[1] In addition to reaching a number of settlements in the data privacy space, the FTC has also shown a willingness to litigate. The FTC is currently litigating a challenge against an Internet of Things manufacturer, in a case in the Northern District of California against D-Link Systems.  The Commission alleges violations of Section 5 of the FTC Act, including that D-Link engaged in unfair and deceptive trade practices by failing to take reasonable steps to secure their routers and IP cameras.”  According to the FTC’s Complaint, D-Link’s routers and cameras were subject to “widely known and reasonably foreseeable risks of unauthorized access,” resulting in great potential harm to consumers, including the risk that “an attacker could compromise a consumer’s IP camera, thereby monitoring consumers’ whereabouts to target them for theft or other criminal activity or to observe and record over the Internet their personal activities and conversations or those of their young children.”

[View source.]

DISCLAIMER: Because of the generality of this update, the information provided herein may not be applicable in all situations and should not be acted upon without specific legal advice based on particular situations.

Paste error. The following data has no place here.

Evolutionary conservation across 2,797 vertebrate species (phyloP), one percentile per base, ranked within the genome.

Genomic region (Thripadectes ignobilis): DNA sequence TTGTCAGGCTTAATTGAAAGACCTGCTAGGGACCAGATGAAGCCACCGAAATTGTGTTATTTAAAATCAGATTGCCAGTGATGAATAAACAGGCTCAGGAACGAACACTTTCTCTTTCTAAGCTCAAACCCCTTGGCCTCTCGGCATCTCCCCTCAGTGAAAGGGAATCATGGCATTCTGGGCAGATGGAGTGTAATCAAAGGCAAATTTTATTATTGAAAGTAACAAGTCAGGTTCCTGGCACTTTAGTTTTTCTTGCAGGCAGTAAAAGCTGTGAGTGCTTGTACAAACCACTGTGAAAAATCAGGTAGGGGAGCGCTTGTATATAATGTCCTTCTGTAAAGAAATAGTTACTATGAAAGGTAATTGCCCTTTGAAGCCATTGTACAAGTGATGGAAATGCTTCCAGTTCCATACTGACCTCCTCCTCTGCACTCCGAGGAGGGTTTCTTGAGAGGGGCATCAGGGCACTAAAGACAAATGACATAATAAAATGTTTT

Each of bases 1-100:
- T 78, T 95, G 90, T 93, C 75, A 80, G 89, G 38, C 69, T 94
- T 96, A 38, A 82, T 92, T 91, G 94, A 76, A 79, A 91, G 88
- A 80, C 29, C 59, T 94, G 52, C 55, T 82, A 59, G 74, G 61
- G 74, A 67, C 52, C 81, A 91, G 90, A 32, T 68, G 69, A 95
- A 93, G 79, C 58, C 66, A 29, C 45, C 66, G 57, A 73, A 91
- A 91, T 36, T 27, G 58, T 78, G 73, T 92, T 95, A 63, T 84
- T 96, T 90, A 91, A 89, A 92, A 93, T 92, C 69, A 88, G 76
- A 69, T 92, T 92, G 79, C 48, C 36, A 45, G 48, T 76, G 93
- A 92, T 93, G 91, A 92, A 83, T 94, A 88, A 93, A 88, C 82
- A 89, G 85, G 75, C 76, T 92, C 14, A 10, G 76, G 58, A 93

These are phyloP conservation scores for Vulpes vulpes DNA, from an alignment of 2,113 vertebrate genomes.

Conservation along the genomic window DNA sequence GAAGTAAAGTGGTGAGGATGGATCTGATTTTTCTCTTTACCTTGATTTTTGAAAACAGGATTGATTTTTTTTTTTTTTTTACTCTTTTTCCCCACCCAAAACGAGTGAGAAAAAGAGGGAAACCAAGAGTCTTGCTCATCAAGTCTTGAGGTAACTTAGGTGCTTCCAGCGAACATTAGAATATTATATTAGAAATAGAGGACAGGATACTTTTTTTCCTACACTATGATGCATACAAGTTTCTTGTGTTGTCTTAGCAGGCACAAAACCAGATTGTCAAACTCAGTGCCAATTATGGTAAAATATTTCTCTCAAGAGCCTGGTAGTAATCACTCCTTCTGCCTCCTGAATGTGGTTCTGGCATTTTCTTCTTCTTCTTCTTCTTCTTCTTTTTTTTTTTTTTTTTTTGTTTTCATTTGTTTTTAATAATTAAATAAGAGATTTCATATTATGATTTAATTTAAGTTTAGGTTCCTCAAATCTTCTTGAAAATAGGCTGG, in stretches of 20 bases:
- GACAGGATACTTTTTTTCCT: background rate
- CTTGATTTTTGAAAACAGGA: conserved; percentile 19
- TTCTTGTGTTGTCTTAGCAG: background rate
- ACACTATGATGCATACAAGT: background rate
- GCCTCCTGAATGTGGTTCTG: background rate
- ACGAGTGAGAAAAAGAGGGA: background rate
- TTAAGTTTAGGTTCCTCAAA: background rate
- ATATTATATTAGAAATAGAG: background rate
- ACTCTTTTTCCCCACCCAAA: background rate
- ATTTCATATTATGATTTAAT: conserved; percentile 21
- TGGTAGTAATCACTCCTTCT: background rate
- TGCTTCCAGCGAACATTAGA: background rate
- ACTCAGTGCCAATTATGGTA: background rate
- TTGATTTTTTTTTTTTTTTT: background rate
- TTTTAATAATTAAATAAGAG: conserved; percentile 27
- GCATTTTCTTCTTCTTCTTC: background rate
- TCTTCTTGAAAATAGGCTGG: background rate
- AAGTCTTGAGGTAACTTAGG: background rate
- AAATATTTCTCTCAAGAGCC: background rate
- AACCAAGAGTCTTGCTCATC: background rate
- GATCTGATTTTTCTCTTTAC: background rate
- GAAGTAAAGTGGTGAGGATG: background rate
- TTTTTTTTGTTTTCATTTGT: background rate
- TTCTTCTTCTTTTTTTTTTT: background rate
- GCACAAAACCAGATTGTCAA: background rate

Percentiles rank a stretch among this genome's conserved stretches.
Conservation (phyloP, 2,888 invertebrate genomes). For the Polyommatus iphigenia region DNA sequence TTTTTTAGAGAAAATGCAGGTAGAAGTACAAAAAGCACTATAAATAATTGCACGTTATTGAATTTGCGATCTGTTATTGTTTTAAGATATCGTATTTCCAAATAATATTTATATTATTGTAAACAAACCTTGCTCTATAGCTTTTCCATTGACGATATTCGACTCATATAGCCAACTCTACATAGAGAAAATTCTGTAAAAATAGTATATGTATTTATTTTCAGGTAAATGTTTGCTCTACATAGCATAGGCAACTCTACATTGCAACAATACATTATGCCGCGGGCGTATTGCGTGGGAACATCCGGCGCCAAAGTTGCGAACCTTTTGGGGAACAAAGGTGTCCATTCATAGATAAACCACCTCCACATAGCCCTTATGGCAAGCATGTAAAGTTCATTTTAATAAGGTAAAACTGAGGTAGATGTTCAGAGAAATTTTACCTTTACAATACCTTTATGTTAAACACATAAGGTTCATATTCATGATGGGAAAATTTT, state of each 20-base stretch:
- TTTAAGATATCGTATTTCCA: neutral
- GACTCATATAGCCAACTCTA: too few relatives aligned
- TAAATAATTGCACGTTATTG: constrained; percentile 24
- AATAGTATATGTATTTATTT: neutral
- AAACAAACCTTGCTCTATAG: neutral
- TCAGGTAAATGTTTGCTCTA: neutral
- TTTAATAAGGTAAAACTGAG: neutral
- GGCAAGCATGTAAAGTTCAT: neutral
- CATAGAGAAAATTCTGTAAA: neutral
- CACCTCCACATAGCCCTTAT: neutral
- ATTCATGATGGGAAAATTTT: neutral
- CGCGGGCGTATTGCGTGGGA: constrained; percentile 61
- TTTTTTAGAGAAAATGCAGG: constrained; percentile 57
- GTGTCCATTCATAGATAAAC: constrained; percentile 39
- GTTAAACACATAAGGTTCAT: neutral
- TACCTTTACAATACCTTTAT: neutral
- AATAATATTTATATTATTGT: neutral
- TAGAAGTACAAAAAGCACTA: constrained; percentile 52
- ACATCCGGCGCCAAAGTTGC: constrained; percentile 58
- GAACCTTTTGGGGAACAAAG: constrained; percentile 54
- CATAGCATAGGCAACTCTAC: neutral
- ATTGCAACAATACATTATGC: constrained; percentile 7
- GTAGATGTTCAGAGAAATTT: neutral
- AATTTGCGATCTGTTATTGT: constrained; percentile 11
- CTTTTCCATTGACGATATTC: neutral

© Proskauer - Privacy & Data Security | Attorney Advertising

Written by:

Proskauer - Privacy & Data Security

Proskauer - Privacy & Data Security on:

Readers' Choice 2017
Reporters on Deadline

"My best business intelligence, in one easy email…"

Your first step to building a free, personalized, morning email brief covering pertinent authors and topics on JD Supra:
Sign up using*

Already signed up? Log in here

*By using the service, you signify your acceptance of JD Supra's Privacy Policy.
Custom Email Digest
Privacy Policy (Updated: October 8, 2015):

JD Supra provides users with access to its legal industry publishing services (the "Service") through its website (the "Website") as well as through other sources. Our policies with regard to data collection and use of personal information of users of the Service, regardless of the manner in which users access the Service, and visitors to the Website are set forth in this statement ("Policy"). By using the Service, you signify your acceptance of this Policy.

Information Collection and Use by JD Supra

JD Supra collects users' names, companies, titles, e-mail address and industry. JD Supra also tracks the pages that users visit, logs IP addresses and aggregates non-personally identifiable user data and browser type. This data is gathered using cookies and other technologies.